Tomorrow's the big day in the U.S. of A, and what better way to celebrate our independence than with some real firepower? That's probably what one unnamed, entrepreneurial 77-year-old Cleveland resident thought. Unfortunately for him, he lives in a state that essentially bans the detonation of anything stronger than a sparkler, and now he may be facing felony charges.
The Plain Dealer reported yesterday:
A citizen tipped off police that the Cleveland man … was illegally selling fireworks. Detectives bought two boxes of assorted fireworks for $100 from the Cleveland man. After the purchase, the man told the undercover officers he could get them bigger fireworks, [Second District Commander Thomas] Stacho said.
Detectives followed him to the 8700 block of Pleasant Valley Road in Parma, Stacho said. He opened the garage to what looked like a store, shelves lined with hundreds of fireworks, ranging from small firecrackers and sparklers to professional grade explosives and H-100 firecrackers. …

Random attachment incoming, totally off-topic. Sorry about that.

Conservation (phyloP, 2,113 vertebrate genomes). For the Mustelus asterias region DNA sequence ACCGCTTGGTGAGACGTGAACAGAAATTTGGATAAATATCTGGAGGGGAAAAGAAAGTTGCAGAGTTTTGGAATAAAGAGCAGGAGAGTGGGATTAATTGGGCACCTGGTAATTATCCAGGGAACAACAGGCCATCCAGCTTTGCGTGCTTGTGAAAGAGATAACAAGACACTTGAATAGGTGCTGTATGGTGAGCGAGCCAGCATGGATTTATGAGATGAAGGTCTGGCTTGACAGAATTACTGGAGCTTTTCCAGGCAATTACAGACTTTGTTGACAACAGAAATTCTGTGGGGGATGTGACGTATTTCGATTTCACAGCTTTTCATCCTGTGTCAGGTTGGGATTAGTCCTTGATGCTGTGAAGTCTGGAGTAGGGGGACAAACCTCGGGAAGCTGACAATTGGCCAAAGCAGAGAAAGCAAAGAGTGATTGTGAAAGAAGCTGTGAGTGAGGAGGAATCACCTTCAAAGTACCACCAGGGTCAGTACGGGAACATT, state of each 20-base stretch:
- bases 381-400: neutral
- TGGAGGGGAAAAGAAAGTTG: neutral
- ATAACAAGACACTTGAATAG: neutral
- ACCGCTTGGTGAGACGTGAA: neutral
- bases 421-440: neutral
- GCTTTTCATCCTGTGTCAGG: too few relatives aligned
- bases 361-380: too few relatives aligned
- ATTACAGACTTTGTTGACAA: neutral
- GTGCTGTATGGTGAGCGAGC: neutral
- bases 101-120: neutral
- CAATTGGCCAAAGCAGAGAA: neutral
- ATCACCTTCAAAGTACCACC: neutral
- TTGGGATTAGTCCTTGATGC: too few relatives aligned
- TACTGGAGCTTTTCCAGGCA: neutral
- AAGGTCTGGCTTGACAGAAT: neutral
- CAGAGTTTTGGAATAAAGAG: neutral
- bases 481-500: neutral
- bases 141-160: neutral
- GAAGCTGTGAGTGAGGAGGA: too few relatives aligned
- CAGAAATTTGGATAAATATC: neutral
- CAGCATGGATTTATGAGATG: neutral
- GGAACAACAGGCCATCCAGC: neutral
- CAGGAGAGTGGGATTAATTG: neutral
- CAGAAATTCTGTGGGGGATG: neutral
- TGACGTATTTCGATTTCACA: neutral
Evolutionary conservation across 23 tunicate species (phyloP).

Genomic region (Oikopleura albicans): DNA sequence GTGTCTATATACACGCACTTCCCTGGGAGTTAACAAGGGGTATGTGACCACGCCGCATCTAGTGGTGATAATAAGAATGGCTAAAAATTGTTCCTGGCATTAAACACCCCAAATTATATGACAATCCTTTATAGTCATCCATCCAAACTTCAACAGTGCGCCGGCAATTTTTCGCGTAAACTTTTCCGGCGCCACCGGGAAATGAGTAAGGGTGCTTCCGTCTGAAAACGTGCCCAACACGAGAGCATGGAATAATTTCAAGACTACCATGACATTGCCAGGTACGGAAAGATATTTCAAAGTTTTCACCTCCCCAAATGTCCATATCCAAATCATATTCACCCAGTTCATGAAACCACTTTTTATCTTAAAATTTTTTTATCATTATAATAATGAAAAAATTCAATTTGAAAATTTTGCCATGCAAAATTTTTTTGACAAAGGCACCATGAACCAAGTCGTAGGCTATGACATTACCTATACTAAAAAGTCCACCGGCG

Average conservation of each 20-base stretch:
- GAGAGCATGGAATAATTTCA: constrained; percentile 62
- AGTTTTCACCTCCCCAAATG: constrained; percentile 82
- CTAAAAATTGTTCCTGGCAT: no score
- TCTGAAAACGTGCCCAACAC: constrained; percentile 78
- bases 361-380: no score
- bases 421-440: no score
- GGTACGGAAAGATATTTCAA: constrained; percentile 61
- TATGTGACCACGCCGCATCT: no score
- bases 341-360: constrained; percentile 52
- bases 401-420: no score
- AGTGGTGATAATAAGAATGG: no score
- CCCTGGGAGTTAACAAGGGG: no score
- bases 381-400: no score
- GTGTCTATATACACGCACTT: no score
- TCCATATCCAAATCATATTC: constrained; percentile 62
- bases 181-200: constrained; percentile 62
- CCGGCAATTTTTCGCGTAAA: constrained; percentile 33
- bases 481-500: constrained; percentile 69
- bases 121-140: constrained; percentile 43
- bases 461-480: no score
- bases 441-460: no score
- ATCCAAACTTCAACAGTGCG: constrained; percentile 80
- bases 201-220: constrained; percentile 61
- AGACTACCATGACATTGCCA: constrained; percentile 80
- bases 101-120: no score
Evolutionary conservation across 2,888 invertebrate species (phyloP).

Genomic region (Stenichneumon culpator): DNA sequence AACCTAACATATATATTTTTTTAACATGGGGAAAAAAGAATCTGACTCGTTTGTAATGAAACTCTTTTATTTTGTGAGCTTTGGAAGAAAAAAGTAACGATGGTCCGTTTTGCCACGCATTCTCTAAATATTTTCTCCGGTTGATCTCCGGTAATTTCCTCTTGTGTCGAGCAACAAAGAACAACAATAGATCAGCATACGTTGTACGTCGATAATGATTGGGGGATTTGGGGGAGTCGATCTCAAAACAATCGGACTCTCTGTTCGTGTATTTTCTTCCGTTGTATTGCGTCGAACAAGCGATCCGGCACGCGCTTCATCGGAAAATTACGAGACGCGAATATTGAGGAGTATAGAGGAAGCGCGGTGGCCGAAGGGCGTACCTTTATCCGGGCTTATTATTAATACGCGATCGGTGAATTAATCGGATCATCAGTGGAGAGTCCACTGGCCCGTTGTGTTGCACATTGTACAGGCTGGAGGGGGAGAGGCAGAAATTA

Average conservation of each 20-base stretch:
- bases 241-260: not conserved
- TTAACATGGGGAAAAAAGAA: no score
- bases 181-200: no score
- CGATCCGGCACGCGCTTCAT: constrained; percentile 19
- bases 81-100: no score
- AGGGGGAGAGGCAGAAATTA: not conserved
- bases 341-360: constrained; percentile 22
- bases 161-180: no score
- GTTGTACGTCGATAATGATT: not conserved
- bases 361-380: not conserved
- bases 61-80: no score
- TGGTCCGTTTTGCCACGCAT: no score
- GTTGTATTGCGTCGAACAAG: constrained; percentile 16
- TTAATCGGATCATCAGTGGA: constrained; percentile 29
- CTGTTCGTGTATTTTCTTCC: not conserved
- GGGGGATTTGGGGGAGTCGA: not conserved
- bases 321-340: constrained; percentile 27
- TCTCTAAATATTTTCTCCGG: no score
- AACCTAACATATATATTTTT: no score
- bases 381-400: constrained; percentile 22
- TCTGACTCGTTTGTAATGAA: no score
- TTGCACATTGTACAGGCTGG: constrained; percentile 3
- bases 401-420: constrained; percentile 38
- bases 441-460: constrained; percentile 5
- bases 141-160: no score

Police and prosecutors are taking the cases against the [77-year-old and another man] to a Cuyahoga County Grand Jury and are seeking a felony indictment. The men have not been arrested or charged.
His loot added up to about $100,000 worth of fun. Now the cops will have the pleasure of "detonat[ing] the confiscated fireworks in a large hole in an undisclosed location."
While Cleveland police officers like Stacho pat themselves on the back for staging "one of the largest fireworks seizures any one of us are aware of or remember in the city," it's worth reflecting on the situation's absurdity: a senior citizen could face prison time for conducting business that less than two hours' drive away across the Pennsylvania border wouldn't warrant a written citation (albeit, with the proper licensing).
Ohioans aren't the only ones burdened by such prohibitions. The Washington Post highlights the fact that "roughly 1 in 9 Americans lives in a state that bans all consumer fireworks." Those would be Delaware, Massachusetts, New Jersey and New York. Additionally, "five states — Illinois, Iowa, Maine, Ohio and Vermont — allow only sparklers and/or novelty fireworks. And Arizona allows only novelty fireworks."
I'd say it's unfortunate for residents of those states, but having participated in many such fireworks displays, I know it's all the more titillating to celebrate Independence Day in direct defiance of bad laws.